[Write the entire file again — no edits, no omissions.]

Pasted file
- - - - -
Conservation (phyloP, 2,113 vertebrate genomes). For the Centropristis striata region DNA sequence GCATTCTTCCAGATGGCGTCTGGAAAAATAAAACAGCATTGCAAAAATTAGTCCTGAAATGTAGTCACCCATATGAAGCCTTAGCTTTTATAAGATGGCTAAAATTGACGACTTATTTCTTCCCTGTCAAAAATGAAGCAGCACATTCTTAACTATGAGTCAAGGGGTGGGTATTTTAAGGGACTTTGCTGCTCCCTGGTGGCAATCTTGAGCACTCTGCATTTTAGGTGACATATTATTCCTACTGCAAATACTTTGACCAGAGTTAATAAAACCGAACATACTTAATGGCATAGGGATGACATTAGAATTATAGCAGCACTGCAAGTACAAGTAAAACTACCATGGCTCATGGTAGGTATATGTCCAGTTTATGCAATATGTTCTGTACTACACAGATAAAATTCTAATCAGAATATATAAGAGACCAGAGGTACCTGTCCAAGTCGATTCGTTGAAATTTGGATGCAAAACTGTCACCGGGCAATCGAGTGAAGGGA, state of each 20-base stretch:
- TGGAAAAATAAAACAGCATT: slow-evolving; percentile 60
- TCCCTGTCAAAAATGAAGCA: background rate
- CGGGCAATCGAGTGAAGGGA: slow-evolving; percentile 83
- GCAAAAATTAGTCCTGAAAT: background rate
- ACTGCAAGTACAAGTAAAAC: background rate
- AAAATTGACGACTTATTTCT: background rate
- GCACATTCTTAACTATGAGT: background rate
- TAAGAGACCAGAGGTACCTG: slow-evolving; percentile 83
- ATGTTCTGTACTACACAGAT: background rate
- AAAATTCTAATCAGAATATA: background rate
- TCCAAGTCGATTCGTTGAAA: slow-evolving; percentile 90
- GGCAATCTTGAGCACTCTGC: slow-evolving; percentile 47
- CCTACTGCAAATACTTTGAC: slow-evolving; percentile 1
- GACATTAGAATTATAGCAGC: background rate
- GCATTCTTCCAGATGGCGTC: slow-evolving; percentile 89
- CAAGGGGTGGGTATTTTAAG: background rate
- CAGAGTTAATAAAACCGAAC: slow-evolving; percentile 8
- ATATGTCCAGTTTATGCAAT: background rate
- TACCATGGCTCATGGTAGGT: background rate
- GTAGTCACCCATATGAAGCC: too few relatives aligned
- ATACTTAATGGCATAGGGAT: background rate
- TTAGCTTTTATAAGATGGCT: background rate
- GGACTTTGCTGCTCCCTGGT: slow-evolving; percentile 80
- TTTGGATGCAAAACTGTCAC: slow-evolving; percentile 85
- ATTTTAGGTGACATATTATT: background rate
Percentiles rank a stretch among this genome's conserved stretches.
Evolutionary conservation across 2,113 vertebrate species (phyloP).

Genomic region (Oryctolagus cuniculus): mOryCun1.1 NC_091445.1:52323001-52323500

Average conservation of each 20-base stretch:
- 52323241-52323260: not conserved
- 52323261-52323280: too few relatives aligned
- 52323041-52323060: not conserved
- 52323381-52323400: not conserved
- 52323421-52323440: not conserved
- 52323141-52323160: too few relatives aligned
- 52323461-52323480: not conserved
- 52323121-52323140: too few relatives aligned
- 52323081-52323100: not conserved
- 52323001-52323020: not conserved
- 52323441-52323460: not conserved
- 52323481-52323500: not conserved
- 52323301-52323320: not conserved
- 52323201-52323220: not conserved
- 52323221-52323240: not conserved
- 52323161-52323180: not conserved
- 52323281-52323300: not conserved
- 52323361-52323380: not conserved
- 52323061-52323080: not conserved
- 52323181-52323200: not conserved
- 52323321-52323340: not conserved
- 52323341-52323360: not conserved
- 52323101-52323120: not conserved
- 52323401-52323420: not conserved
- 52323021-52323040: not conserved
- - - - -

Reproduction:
Conservation (phyloP, 2,113 vertebrate genomes). For the Centropristis striata region DNA sequence GCATTCTTCCAGATGGCGTCTGGAAAAATAAAACAGCATTGCAAAAATTAGTCCTGAAATGTAGTCACCCATATGAAGCCTTAGCTTTTATAAGATGGCTAAAATTGACGACTTATTTCTTCCCTGTCAAAAATGAAGCAGCACATTCTTAACTATGAGTCAAGGGGTGGGTATTTTAAGGGACTTTGCTGCTCCCTGGTGGCAATCTTGAGCACTCTGCATTTTAGGTGACATATTATTCCTACTGCAAATACTTTGACCAGAGTTAATAAAACCGAACATACTTAATGGCATAGGGATGACATTAGAATTATAGCAGCACTGCAAGTACAAGTAAAACTACCATGGCTCATGGTAGGTATATGTCCAGTTTATGCAATATGTTCTGTACTACACAGATAAAATTCTAATCAGAATATATAAGAGACCAGAGGTACCTGTCCAAGTCGATTCGTTGAAATTTGGATGCAAAACTGTCACCGGGCAATCGAGTGAAGGGA, state of each 20-base stretch:
- TGGAAAAATAAAACAGCATT: slow-evolving; percentile 60
- TCCCTGTCAAAAATGAAGCA: background rate
- CGGGCAATCGAGTGAAGGGA: slow-evolving; percentile 83
- GCAAAAATTAGTCCTGAAAT: background rate
- ACTGCAAGTACAAGTAAAAC: background rate
- AAAATTGACGACTTATTTCT: background rate
- GCACATTCTTAACTATGAGT: background rate
- TAAGAGACCAGAGGTACCTG: slow-evolving; percentile 83
- ATGTTCTGTACTACACAGAT: background rate
- AAAATTCTAATCAGAATATA: background rate
- TCCAAGTCGATTCGTTGAAA: slow-evolving; percentile 90
- GGCAATCTTGAGCACTCTGC: slow-evolving; percentile 47
- CCTACTGCAAATACTTTGAC: slow-evolving; percentile 1
- GACATTAGAATTATAGCAGC: background rate
- GCATTCTTCCAGATGGCGTC: slow-evolving; percentile 89
- CAAGGGGTGGGTATTTTAAG: background rate
- CAGAGTTAATAAAACCGAAC: slow-evolving; percentile 8
- ATATGTCCAGTTTATGCAAT: background rate
- TACCATGGCTCATGGTAGGT: background rate
- GTAGTCACCCATATGAAGCC: too few relatives aligned
- ATACTTAATGGCATAGGGAT: background rate
- TTAGCTTTTATAAGATGGCT: background rate
- GGACTTTGCTGCTCCCTGGT: slow-evolving; percentile 80
- TTTGGATGCAAAACTGTCAC: slow-evolving; percentile 85
- ATTTTAGGTGACATATTATT: background rate
Percentiles rank a stretch among this genome's conserved stretches.
Evolutionary conservation across 2,113 vertebrate species (phyloP).

Genomic region (Oryctolagus cuniculus): mOryCun1.1 NC_091445.1:52323001-52323500

Average conservation of each 20-base stretch:
- 52323241-52323260: not conserved
- 52323261-52323280: too few relatives aligned
- 52323041-52323060: not conserved
- 52323381-52323400: not conserved
- 52323421-52323440: not conserved
- 52323141-52323160: too few relatives aligned
- 52323461-52323480: not conserved
- 52323121-52323140: too few relatives aligned
- 52323081-52323100: not conserved
- 52323001-52323020: not conserved
- 52323441-52323460: not conserved
- 52323481-52323500: not conserved
- 52323301-52323320: not conserved
- 52323201-52323220: not conserved
- 52323221-52323240: not conserved
- 52323161-52323180: not conserved
- 52323281-52323300: not conserved
- 52323361-52323380: not conserved
- 52323061-52323080: not conserved
- 52323181-52323200: not conserved
- 52323321-52323340: not conserved
- 52323341-52323360: not conserved
- 52323101-52323120: not conserved
- 52323401-52323420: not conserved
- 52323021-52323040: not conserved